FDA takes the ‘lead’ in lipstick research
WASHINGTON —The long-standing debate over lead levels in lipstick once again reared its head as a new Food and Drug Administration study reaffirmed the safety of lipstick and found that trace levels of lead in lipstick is not a safety concern, the Personal Care Products Council announced in late August.
In an article published in the July/August edition of the Journal of Cosmetic Science, FDA scientists reported that they used a new method to analyze lipstick. They found that the lead levels—ranging from 0.09 ppm to 3.06 ppm—were safe and well below limits recommended by international regulatory and public health authorities.
The new FDA study was prompted by recurring allegations by the advocacy group Campaign for Safe Cosmetics, which alleged unsafe lead levels exist in a variety of lipsticks marketed in the United States. The FDA tested the lead content of the same selection of lipsticks evaluated by the CSC.
However, in a statement issued in response to the new FDA test, the CSC stated that the lead levels were “four times higher than the highest level reported in  by CSC.”
According to the PCPC, lead never is used as an intentionally added ingredient in, or as an additive to, lipstick. Because lead is found naturally in air, water and soil, it also may be found at low levels as a trace contaminant in the raw ingredients used in formulating cosmetics, just as it is in many thousands of other products.
Demeter Fragrance Library launches line at CVS
NEW YORK The Demeter Fragrance Library, a U.S.-based company that consists of more than 250 fragrances inspired by real-life objects and experiences, has launched select classic scents in CVS stores nationwide.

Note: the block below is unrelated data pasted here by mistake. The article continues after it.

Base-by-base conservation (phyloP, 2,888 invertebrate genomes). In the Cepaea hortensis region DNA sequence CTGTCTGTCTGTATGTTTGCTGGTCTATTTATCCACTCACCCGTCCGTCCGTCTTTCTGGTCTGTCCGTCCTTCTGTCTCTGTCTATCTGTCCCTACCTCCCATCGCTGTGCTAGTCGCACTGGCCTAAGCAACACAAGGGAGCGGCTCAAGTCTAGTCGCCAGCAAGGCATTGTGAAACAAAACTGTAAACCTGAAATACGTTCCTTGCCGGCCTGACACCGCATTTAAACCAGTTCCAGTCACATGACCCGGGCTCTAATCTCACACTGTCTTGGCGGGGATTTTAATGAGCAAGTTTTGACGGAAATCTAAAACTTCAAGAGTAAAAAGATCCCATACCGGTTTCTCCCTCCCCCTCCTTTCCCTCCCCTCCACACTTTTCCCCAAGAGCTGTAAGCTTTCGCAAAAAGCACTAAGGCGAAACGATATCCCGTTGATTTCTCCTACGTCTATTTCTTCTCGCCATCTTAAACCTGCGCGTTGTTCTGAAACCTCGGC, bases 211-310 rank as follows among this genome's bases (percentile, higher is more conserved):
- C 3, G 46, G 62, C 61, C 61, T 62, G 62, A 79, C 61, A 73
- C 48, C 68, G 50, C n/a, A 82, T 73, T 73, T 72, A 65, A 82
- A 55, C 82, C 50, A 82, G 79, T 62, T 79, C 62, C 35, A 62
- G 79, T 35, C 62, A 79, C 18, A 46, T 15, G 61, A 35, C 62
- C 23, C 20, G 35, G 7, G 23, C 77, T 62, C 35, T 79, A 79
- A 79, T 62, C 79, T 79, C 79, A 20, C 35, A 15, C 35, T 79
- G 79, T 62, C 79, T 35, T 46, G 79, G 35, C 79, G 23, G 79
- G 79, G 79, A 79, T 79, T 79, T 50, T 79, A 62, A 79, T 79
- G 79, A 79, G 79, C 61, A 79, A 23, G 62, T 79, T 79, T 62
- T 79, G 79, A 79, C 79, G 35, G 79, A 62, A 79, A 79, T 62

The fragrances now available at CVS are baby powder, pure soap, patchouli, honeysuckle, laundromat and lilac.
“We are thrilled to introduce Demeter to the mass consumer market through CVS,” said CEO Mark Crames. “Making our unique products available to a wide array of consumers is a strategic growth opportunity that is perfectly aligned with Demeter’s mission of providing fun and affordable fragrances to everyone.”
CVS stores carry the new .5 fl oz. purse sprays, as well as the 1 fl oz. cologne sprays, priced at $5.99 and $9.99, respectively.
Unilever seeks to buy personal care sector of Sara Lee
LONDON Unilever is looking to acquire the personal care business of the Sara Lee Corp. for $1.2 billion in cash, a move Unilever believes will further strengthen its positions in skin cleansing and deodorants.
The transaction is subject to regulatory approval and consultation with European employee works councils.
“Personal care is a strategic category and a key growth driver for Unilever. This transaction builds on our portfolio in Western Europe and also in Asia. The Sara Lee brands enjoy strong consumer recognition, offer significant growth potential and are an excellent fit with Unilever’s existing business,” stated Paul Polman, CEO of Unilever.
Vindi Banga, president foods, home and personal care added, “We are delighted to have the opportunity to acquire such a strong stable of brands, which will help build on our global leadership positions in Skin Cleansing and Deodorants. They are a perfect complement to Unilever’s existing portfolio of brands like Dove, Axe and Rexona.”
According to Unilever, the acquisition will strengthen its positions overall in Western Europe. In addition, Unilever sees significant potential to build these brands in developing and emerging markets, which already generate approximately 15% of its annual sales.
The Sara Lee brands generated annual sales in excess of $750 million with an EBITDA of $128 million for the year ending June 2009.